The representatives he’s chosen are good examples in showcasing the motivations discussed in each of the ten categories and establish a cross-timeline slice of history supporting his thesis. The reader can easily insert examples of their own in each of the ten categories across international and political lines. (The use of recent persons by Professor Swint may be hurrying the definition of ‘history’ somewhat, being a little early for historical analysis of events still unfolding.)
The quest of humanity should always be to improve ourselves and our world. Only by learning from the actions of those who’ve gone before are we able to do so. There are many historical figures – good and bad – credited with things they did or didn’t do and there are many unknown persons who really shaped events and history who are not known. Many of these heroes and villains, were the ‘whisperers‘ behind the spotlights. And there’s the rub – for in that informational void people cannot discern truth and therefore cannot learn. This is the true role of the historian, to bring to light those behind the scenes forces that shape events and Professor Swint doesn’t let the reader down in fulfilling that role and presenting a case for further study and reflection.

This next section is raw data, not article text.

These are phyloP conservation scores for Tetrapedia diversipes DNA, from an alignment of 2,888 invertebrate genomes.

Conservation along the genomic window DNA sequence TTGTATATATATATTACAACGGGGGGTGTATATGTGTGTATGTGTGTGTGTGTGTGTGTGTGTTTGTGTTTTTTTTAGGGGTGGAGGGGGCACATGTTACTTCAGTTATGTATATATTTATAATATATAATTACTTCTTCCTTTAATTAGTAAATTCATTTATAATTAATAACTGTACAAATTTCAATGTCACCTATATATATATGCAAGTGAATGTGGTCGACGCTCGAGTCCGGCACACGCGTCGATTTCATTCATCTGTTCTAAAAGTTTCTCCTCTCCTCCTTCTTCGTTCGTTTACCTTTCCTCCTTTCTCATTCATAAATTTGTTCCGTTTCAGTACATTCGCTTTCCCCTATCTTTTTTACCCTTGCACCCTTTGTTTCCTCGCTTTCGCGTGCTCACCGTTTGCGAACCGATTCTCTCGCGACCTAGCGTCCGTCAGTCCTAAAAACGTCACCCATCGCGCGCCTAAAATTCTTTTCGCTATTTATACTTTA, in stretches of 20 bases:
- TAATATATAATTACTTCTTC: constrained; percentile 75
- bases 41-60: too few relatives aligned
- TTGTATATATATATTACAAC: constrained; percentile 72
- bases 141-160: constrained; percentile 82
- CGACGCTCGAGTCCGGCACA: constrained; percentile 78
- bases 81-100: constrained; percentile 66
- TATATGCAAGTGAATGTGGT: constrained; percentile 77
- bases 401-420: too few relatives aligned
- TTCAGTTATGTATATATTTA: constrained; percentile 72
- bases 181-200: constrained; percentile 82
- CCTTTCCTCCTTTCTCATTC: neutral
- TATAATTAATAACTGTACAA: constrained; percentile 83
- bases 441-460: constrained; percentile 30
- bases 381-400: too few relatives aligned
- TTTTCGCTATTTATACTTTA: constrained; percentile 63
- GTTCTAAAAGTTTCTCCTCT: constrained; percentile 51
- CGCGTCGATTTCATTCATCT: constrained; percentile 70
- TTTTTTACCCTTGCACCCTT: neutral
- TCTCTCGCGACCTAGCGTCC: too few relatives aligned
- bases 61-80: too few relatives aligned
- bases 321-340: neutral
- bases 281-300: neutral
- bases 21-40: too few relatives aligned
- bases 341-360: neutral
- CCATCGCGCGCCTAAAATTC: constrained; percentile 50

Using a style and format that is easy on the eyes and appealing to novice and academia alike, The King Whisperers cracks open the door, inviting us to look at history from a different perspective and does so in an entertaining manner urging the reader to look deeper and further for themselves. This is not only a book for historians and students but is a must read for anyone with any interest in the whys of what we do and the hows of history, past, present and yet to be.
Those persons who have the ear of the king are the ones we need to know more about and need to watch carefully. Yesterday’s world was able to absorb the mistakes and whims of kings and queens (and of their ‘whisperers‘);
today’s world – cannot.
Whether our future moves towards paradise….
…it behooves us to be vigilant to the temptations of power, for as Professor Swint states:
“Ah, but it is the necessity of winning and the narcotic effects of winning that drive individuals to take advantage of the process and to do it.”
The King Whisperers
by Kerwin Swint
(Union Square Press
Novel Publicity Tour Notes:
Please vote for my blog in the traffic-breaker poll for this tour. The blogger with the most votes wins a free promotional twitterview and a special winner’s badge. I want that to be me! You can vote in the poll by visiting the official King Whisperers blog tour page and scrolling all the way to the bottom.
The next word for the book give-away is (MORE). Learn more about the give-away and enter to win 1 of 3 copies on the official King Whisperers blog tour page. The other 2 copies are being given-away courtesy of the GoodReads author program, go here to enter. And don’t forget to stop by the Q&A with Kerwin Swint Group to discuss the King Whisperers (including questions from the official book club guide), the author, and his previous works.
Until next time – Embrace Life’s Bridges – For They Define Who You Are.